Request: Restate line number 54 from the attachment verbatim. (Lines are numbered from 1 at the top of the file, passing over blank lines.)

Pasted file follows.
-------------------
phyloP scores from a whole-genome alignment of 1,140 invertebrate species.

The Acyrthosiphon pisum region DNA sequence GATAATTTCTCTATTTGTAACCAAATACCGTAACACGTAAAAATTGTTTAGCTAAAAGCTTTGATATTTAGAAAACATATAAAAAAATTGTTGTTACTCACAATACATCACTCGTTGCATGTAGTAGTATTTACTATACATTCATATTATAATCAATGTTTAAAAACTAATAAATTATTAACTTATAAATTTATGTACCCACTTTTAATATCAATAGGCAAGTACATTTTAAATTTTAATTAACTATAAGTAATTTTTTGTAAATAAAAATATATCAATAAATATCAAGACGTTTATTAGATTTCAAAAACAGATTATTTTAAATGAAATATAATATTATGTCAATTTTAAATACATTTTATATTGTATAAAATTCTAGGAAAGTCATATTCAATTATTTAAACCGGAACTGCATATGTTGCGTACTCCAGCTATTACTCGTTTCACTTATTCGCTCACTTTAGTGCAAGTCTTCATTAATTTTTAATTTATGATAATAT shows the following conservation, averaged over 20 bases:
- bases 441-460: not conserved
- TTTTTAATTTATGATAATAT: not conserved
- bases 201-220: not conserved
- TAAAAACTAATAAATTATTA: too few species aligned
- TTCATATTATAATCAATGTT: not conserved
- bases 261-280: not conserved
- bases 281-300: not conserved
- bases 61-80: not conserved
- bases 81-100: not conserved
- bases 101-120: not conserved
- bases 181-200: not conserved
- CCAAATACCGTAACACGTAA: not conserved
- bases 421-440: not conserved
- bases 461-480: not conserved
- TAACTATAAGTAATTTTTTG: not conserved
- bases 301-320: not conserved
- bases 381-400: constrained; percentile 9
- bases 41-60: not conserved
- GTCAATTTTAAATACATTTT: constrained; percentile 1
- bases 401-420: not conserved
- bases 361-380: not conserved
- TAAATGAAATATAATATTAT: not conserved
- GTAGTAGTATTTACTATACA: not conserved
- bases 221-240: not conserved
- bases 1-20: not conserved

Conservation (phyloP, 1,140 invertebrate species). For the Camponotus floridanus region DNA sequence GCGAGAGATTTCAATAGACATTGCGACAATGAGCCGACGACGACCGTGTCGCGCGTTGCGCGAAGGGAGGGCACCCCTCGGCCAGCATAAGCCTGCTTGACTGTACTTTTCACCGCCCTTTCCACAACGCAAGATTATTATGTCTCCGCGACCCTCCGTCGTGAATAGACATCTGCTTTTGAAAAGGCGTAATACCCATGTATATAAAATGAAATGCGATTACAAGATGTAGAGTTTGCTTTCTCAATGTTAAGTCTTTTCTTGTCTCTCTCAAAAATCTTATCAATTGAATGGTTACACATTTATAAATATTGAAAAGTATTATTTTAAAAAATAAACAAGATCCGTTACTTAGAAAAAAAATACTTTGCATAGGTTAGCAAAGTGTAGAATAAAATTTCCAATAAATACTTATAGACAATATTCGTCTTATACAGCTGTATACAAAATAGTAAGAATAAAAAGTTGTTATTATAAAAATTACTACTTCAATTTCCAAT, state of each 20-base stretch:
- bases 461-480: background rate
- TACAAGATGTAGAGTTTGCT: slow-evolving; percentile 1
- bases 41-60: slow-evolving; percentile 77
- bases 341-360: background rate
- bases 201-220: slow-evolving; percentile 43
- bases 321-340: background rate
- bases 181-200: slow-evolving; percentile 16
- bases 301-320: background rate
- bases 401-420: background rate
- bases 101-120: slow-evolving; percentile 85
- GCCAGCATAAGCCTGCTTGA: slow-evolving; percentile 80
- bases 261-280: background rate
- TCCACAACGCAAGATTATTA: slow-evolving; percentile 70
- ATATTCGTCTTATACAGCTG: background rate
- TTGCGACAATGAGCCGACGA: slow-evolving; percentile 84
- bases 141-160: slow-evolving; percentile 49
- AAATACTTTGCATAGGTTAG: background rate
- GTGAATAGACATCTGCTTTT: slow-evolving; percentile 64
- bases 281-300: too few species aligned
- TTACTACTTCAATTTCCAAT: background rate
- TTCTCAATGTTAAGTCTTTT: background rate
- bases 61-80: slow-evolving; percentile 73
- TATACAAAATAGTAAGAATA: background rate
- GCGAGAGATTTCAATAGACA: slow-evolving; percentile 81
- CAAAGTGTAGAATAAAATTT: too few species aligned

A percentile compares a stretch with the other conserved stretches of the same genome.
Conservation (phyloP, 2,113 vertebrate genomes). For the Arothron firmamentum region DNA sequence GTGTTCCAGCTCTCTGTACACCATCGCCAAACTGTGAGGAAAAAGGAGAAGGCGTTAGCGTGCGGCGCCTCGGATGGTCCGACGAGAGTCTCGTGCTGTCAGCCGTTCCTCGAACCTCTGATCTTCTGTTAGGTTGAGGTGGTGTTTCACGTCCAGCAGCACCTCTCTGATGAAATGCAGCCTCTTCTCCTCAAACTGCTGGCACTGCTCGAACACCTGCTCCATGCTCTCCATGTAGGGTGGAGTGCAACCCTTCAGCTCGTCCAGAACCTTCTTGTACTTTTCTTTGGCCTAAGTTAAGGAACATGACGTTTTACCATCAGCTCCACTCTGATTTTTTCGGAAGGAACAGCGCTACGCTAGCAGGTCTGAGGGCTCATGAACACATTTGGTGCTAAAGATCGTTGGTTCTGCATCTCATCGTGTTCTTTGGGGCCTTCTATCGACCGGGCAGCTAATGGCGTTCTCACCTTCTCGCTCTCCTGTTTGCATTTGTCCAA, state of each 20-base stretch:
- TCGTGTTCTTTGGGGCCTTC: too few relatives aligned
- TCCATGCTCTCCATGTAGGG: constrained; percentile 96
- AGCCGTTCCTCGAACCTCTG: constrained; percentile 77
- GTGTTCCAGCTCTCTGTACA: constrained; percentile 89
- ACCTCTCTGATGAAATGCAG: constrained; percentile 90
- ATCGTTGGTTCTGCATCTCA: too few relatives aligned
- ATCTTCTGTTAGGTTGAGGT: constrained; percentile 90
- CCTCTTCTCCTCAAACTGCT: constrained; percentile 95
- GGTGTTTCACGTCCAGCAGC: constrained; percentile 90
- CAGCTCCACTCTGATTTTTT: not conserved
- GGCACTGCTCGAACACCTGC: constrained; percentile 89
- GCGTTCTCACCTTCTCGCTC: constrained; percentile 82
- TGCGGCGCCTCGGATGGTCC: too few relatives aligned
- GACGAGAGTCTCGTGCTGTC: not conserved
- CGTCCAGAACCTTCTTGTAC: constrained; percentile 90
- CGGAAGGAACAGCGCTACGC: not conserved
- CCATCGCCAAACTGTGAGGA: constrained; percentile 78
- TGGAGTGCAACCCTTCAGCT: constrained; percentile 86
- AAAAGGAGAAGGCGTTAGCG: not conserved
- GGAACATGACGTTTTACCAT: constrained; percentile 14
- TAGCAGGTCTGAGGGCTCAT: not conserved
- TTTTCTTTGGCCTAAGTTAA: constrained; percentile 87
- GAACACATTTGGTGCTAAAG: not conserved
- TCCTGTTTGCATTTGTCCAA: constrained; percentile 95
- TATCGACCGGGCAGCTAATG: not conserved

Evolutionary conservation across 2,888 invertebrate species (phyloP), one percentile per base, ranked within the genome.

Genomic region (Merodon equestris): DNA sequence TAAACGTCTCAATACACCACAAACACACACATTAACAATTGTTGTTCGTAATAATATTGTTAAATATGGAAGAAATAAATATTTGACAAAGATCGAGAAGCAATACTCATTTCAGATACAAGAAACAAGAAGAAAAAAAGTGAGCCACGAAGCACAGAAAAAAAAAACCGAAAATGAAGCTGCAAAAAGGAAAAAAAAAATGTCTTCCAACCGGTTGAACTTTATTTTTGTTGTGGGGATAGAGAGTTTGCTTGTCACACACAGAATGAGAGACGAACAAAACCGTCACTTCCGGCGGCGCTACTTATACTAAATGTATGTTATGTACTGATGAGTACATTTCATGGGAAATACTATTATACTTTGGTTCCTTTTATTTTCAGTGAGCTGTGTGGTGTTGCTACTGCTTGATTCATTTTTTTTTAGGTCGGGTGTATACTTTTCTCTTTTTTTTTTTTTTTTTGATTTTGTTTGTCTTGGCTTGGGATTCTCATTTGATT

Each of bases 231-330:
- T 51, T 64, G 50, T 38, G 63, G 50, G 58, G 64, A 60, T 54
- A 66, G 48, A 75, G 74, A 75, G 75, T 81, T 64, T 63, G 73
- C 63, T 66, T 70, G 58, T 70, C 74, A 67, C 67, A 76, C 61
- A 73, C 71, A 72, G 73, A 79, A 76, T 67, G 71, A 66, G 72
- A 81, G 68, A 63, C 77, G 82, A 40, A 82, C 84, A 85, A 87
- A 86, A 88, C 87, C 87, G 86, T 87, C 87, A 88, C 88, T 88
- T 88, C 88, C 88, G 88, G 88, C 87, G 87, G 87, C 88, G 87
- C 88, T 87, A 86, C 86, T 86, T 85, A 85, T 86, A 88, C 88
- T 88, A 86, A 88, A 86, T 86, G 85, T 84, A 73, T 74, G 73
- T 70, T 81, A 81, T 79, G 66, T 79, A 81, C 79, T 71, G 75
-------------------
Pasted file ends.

A percentile compares a stretch with the other conserved stretches of the same genome.